In Australia, intellectual property is an important asset that distinguishes your business from your competitors. In this article, we address the common questions that local Australian businesses may ask about intellectual property:
- What is Intellectual property?
- Why is Intellectual property important?
- What are the types of Intellectual Property?
- What should you consider about Intellectual Property?
What is intellectual property?
Intellectual Property is an asset. Unlike a car or furniture, intellectual property is intangible and cannot be touched. This is known as an intangible asset. There is no clear definition on intellectual property. However, intellectual property do share common characteristics, and those characteristics include:
- intangible value; and
- independent intellectual effort.
Some simple examples include:
- your logo;
- your business name;
- your design;
- your recipe.
Why intellectual property is important?
When building an asset protection strategy for your business, and developing your business for the long term, some issues on intellectual property, are:
- which part of your business involves or relies upon intellectual property;
- how to protect your intellectual property; and
- how to maximise your intellectual property to give you the best outcome.
What are the types of Intellectual Property?
The commonly recognised categories of IP are:
What is a Trade Mark?
A “trade mark” is a mark, i.e. a sign, that represents your trade, i.e. your business. A trade mark shows your distinct branding to distinguish your goods or services from those of another.
In Australia, you can register a trade mark with “IP Australia”. IP Australia which is the authority vested with powers under the Trade Marks Act 1995 (Cth). While registration is not necessary to claim rights over your brand, it certainly helps and ensures your brand’s protection is available for all to see and much easier to enforce if someone tries to misuse it.
What is Copyright?
Copyright is a legal right, that cannot be registered in any database unlike trade marks but is able to be protected.
Generally, copyright arises automatically for:
- works (including literary, dramatical, musical and artistic works); and
- other subject matters (including film, sound recording, broadcast or published editions).
For example, if you are the author of a published book, copyright of the literary work within that book almost always arises.
What is a Patent?
A patent is a legal right to a patentable invention that is disclosed to the public. Generally, for a patent to be obtained for a manufactured product or idea, the product or idea:
- should be a ‘manner of manufacture’, that is, something that provides a material advantage in a field of economic endeavour;
- be novel;
- involve an inventive step;
- useful; and
- not be secretly used.
Registration of a patent is a complex process and, in Australia, can provide protection for between 8 and 25 years depending on the type of patent.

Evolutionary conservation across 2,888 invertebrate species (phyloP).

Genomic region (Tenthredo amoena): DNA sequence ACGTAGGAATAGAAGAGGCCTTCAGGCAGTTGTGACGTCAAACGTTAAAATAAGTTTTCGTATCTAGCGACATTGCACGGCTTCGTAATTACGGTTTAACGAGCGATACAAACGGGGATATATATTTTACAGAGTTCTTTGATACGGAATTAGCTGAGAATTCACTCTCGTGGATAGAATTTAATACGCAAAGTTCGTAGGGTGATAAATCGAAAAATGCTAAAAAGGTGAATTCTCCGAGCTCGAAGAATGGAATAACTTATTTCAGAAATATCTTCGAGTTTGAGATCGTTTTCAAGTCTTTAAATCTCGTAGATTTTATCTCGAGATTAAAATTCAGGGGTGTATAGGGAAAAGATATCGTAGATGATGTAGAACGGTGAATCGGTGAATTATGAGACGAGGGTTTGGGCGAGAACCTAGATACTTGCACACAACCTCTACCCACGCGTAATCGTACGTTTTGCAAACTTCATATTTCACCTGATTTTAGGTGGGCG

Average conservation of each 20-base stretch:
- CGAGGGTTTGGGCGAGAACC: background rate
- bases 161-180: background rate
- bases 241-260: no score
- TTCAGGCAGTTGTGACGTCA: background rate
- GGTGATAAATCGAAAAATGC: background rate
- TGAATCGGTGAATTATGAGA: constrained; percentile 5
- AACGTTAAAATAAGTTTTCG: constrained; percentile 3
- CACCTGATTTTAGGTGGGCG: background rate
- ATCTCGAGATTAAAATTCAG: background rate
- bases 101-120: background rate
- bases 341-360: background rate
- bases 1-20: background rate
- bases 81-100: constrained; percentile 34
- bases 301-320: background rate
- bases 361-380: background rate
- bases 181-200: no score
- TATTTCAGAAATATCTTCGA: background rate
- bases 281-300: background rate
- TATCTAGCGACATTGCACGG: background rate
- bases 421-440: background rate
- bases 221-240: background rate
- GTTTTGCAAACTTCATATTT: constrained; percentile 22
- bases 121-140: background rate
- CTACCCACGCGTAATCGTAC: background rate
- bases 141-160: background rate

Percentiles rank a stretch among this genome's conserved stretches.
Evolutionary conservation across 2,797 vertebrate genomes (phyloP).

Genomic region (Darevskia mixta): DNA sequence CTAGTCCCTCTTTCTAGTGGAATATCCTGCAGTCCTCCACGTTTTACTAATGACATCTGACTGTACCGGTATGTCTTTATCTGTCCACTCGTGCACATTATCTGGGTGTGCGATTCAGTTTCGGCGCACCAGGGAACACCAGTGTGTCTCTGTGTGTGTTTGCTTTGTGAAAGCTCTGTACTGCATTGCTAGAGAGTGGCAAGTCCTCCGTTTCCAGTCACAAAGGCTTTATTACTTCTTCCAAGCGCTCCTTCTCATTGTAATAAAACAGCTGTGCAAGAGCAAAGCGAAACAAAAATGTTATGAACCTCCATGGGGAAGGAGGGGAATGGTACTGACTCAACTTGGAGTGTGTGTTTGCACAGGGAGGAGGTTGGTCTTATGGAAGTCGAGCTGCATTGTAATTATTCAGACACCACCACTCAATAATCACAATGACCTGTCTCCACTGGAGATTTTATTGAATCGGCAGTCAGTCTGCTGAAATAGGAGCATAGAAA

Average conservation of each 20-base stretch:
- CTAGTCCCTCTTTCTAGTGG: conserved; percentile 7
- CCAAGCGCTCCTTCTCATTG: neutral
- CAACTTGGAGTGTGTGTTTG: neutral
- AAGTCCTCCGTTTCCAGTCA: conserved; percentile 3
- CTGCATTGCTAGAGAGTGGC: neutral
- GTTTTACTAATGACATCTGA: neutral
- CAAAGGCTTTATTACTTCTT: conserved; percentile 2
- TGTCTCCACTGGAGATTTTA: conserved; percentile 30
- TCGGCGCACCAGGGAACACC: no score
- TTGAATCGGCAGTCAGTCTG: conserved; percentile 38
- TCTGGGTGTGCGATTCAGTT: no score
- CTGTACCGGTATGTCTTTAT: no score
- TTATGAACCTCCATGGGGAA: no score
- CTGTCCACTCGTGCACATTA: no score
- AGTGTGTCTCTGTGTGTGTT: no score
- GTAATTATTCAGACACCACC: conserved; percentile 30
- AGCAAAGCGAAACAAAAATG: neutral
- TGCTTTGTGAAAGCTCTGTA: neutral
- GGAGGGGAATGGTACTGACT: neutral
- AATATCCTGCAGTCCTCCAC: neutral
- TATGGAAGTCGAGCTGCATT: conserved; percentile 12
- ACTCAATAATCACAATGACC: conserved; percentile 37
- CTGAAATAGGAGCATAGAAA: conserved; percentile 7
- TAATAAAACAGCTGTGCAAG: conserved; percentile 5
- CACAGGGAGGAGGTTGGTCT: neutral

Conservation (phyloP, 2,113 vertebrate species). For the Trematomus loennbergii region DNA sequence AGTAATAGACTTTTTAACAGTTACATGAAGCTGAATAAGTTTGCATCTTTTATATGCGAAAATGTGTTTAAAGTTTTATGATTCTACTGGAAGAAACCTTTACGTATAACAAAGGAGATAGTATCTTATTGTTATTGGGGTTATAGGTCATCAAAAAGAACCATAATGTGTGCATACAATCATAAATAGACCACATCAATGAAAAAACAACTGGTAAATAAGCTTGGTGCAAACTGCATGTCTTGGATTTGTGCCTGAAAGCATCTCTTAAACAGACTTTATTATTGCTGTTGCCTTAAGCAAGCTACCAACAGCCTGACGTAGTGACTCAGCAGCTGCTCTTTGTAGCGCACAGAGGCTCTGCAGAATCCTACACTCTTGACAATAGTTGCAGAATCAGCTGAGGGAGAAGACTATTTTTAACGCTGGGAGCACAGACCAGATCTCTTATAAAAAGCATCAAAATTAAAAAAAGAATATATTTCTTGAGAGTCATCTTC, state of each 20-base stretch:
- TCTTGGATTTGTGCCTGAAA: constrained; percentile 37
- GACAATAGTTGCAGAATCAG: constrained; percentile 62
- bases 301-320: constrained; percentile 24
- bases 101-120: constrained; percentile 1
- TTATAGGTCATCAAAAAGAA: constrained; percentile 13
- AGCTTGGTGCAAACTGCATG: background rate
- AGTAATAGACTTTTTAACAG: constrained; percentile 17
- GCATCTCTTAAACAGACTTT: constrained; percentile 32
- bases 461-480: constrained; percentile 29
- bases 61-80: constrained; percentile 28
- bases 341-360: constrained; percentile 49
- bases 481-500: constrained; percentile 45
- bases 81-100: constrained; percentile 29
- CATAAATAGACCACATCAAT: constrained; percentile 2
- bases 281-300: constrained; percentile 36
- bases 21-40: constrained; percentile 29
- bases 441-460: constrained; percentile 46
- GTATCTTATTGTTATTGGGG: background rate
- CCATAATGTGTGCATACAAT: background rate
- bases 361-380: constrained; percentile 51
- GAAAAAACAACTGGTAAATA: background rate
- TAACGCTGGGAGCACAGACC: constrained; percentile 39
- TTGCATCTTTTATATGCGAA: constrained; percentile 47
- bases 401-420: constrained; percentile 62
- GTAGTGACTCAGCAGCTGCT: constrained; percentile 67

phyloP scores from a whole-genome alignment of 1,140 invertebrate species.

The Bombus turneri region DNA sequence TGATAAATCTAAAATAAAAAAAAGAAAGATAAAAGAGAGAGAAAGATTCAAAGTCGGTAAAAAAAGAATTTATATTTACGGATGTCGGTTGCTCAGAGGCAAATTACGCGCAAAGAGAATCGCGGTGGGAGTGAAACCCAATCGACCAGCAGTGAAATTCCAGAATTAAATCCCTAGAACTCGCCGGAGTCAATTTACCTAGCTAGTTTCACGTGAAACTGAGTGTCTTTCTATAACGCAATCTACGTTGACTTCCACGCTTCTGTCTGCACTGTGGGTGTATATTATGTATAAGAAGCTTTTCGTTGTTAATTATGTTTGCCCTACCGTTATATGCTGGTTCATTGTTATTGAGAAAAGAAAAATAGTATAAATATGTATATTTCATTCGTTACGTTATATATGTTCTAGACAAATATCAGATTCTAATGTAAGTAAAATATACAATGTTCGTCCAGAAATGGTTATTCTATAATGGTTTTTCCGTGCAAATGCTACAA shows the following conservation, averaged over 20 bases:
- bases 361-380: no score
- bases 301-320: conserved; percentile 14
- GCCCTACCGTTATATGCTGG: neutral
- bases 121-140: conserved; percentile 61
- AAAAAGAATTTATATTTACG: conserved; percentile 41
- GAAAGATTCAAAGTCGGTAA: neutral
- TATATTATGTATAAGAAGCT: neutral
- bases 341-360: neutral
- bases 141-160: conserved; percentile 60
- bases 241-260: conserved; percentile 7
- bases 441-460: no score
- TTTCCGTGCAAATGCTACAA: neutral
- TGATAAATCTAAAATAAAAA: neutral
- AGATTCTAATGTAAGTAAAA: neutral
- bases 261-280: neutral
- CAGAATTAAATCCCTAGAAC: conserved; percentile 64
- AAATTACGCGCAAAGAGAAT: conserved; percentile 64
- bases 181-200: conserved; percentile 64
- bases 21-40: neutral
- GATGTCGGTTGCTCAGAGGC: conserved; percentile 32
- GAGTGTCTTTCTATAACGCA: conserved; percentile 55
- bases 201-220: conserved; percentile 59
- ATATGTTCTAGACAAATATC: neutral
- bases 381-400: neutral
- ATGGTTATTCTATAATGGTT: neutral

If you think you have a patentable product or idea, you should be very careful with whom you share it and what obligations they have to you when they do. If you don’t have the right protections in place and someone else decides to copy your work, there’s little you can do.
What is Confidential Information?
Confidential information cannot be registered but is recognised at law. It also encompasses some of the other forms of IP, such as the details of a patent application are inherently confidential.
Generally, information takes a confidential character when:
- the information has the necessary quality of confidence;
- the circumstances surrounding the information creates a duty of confidence; and
- the person who acquires that information.
Therefore, part of your business planning should involve making sure any employees are aware of their confidentiality obligations to the business.
What should you consider about Intellectual Property?
In addition to the above most prominent examples, you can register a design for a product packaging and for a new type of plant bred by you. There are also rights known as moral rights arising for those that created the intellectual property, whether it’s owned officially by them or not.
So now that you know IP is more than just a catchphrase used by smart people to describe their ideas, and that you have your own, what should you do?
When planning a new business, have a think about which part/s of your business might be considered intellectual property. If you have any doubts, research, and consider whether seeking legal advice is necessary to help you organise, plan and position your business’s intellectual assets.
Obtain advice as to an appropriate business structure that will protect your IP assets from the risks of trading.
If you’re buying someone else’s business, you should make sure you’re buying as many of their IP assets as possible and ensuring they commit not to use that IP moving forward.